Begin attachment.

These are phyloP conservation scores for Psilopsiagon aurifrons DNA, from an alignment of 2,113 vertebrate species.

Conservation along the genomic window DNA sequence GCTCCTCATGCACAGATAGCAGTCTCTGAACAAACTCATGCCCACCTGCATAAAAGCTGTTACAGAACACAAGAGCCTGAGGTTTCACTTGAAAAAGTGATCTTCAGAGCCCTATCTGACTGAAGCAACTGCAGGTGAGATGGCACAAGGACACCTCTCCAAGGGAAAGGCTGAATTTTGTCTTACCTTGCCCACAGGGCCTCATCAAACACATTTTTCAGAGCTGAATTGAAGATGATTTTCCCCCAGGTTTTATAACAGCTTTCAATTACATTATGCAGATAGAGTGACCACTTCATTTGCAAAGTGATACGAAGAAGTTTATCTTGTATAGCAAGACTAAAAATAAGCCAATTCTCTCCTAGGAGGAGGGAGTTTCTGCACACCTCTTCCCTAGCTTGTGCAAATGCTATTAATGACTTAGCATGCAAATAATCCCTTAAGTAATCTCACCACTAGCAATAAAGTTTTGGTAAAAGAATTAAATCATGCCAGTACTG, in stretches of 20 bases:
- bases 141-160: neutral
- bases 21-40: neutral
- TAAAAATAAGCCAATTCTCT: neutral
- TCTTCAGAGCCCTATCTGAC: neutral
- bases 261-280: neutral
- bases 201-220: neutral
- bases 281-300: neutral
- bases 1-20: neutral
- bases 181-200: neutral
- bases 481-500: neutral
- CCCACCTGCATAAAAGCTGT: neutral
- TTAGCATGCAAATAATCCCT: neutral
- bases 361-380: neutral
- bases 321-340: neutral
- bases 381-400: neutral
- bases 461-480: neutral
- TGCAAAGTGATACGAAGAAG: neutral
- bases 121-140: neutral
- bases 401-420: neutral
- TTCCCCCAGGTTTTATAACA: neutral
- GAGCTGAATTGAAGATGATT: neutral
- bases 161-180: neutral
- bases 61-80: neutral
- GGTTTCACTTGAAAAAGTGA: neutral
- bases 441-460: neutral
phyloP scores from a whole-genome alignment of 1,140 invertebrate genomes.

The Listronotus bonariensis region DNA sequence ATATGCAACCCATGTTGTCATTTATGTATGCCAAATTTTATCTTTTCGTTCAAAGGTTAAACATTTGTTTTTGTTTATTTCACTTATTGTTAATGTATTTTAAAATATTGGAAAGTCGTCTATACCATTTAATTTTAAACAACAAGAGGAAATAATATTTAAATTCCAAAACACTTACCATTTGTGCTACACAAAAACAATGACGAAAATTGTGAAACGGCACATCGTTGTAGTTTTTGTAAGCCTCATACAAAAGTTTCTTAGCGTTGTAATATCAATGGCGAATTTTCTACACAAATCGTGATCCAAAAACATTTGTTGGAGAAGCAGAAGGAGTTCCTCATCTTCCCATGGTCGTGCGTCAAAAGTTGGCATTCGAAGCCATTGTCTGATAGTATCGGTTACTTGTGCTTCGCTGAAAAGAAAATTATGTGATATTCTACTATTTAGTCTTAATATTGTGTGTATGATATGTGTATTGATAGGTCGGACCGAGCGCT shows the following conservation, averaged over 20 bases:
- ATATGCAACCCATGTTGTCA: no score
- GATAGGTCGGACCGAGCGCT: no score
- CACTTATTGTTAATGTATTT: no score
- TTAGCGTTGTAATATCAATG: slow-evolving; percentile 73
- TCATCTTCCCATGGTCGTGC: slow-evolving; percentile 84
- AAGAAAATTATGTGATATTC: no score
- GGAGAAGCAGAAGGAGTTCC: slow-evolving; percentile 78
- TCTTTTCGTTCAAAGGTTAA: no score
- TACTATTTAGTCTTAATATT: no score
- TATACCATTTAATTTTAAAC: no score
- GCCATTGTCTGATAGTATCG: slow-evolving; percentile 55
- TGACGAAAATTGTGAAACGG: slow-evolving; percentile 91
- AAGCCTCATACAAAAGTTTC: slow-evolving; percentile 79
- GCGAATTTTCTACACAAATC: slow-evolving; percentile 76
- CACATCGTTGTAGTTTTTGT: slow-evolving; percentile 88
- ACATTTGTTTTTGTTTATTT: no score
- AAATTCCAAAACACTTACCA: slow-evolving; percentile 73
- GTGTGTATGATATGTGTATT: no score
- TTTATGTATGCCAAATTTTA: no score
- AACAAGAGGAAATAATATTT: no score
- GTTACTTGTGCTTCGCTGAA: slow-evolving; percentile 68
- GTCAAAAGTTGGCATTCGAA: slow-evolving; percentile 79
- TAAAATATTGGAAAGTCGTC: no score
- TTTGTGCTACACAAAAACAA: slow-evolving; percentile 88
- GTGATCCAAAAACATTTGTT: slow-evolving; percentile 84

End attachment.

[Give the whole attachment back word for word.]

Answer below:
These are phyloP conservation scores for Psilopsiagon aurifrons DNA, from an alignment of 2,113 vertebrate species.

Conservation along the genomic window DNA sequence GCTCCTCATGCACAGATAGCAGTCTCTGAACAAACTCATGCCCACCTGCATAAAAGCTGTTACAGAACACAAGAGCCTGAGGTTTCACTTGAAAAAGTGATCTTCAGAGCCCTATCTGACTGAAGCAACTGCAGGTGAGATGGCACAAGGACACCTCTCCAAGGGAAAGGCTGAATTTTGTCTTACCTTGCCCACAGGGCCTCATCAAACACATTTTTCAGAGCTGAATTGAAGATGATTTTCCCCCAGGTTTTATAACAGCTTTCAATTACATTATGCAGATAGAGTGACCACTTCATTTGCAAAGTGATACGAAGAAGTTTATCTTGTATAGCAAGACTAAAAATAAGCCAATTCTCTCCTAGGAGGAGGGAGTTTCTGCACACCTCTTCCCTAGCTTGTGCAAATGCTATTAATGACTTAGCATGCAAATAATCCCTTAAGTAATCTCACCACTAGCAATAAAGTTTTGGTAAAAGAATTAAATCATGCCAGTACTG, in stretches of 20 bases:
- bases 141-160: neutral
- bases 21-40: neutral
- TAAAAATAAGCCAATTCTCT: neutral
- TCTTCAGAGCCCTATCTGAC: neutral
- bases 261-280: neutral
- bases 201-220: neutral
- bases 281-300: neutral
- bases 1-20: neutral
- bases 181-200: neutral
- bases 481-500: neutral
- CCCACCTGCATAAAAGCTGT: neutral
- TTAGCATGCAAATAATCCCT: neutral
- bases 361-380: neutral
- bases 321-340: neutral
- bases 381-400: neutral
- bases 461-480: neutral
- TGCAAAGTGATACGAAGAAG: neutral
- bases 121-140: neutral
- bases 401-420: neutral
- TTCCCCCAGGTTTTATAACA: neutral
- GAGCTGAATTGAAGATGATT: neutral
- bases 161-180: neutral
- bases 61-80: neutral
- GGTTTCACTTGAAAAAGTGA: neutral
- bases 441-460: neutral
phyloP scores from a whole-genome alignment of 1,140 invertebrate genomes.

The Listronotus bonariensis region DNA sequence ATATGCAACCCATGTTGTCATTTATGTATGCCAAATTTTATCTTTTCGTTCAAAGGTTAAACATTTGTTTTTGTTTATTTCACTTATTGTTAATGTATTTTAAAATATTGGAAAGTCGTCTATACCATTTAATTTTAAACAACAAGAGGAAATAATATTTAAATTCCAAAACACTTACCATTTGTGCTACACAAAAACAATGACGAAAATTGTGAAACGGCACATCGTTGTAGTTTTTGTAAGCCTCATACAAAAGTTTCTTAGCGTTGTAATATCAATGGCGAATTTTCTACACAAATCGTGATCCAAAAACATTTGTTGGAGAAGCAGAAGGAGTTCCTCATCTTCCCATGGTCGTGCGTCAAAAGTTGGCATTCGAAGCCATTGTCTGATAGTATCGGTTACTTGTGCTTCGCTGAAAAGAAAATTATGTGATATTCTACTATTTAGTCTTAATATTGTGTGTATGATATGTGTATTGATAGGTCGGACCGAGCGCT shows the following conservation, averaged over 20 bases:
- ATATGCAACCCATGTTGTCA: no score
- GATAGGTCGGACCGAGCGCT: no score
- CACTTATTGTTAATGTATTT: no score
- TTAGCGTTGTAATATCAATG: slow-evolving; percentile 73
- TCATCTTCCCATGGTCGTGC: slow-evolving; percentile 84
- AAGAAAATTATGTGATATTC: no score
- GGAGAAGCAGAAGGAGTTCC: slow-evolving; percentile 78
- TCTTTTCGTTCAAAGGTTAA: no score
- TACTATTTAGTCTTAATATT: no score
- TATACCATTTAATTTTAAAC: no score
- GCCATTGTCTGATAGTATCG: slow-evolving; percentile 55
- TGACGAAAATTGTGAAACGG: slow-evolving; percentile 91
- AAGCCTCATACAAAAGTTTC: slow-evolving; percentile 79
- GCGAATTTTCTACACAAATC: slow-evolving; percentile 76
- CACATCGTTGTAGTTTTTGT: slow-evolving; percentile 88
- ACATTTGTTTTTGTTTATTT: no score
- AAATTCCAAAACACTTACCA: slow-evolving; percentile 73
- GTGTGTATGATATGTGTATT: no score
- TTTATGTATGCCAAATTTTA: no score
- AACAAGAGGAAATAATATTT: no score
- GTTACTTGTGCTTCGCTGAA: slow-evolving; percentile 68
- GTCAAAAGTTGGCATTCGAA: slow-evolving; percentile 79
- TAAAATATTGGAAAGTCGTC: no score
- TTTGTGCTACACAAAAACAA: slow-evolving; percentile 88
- GTGATCCAAAAACATTTGTT: slow-evolving; percentile 84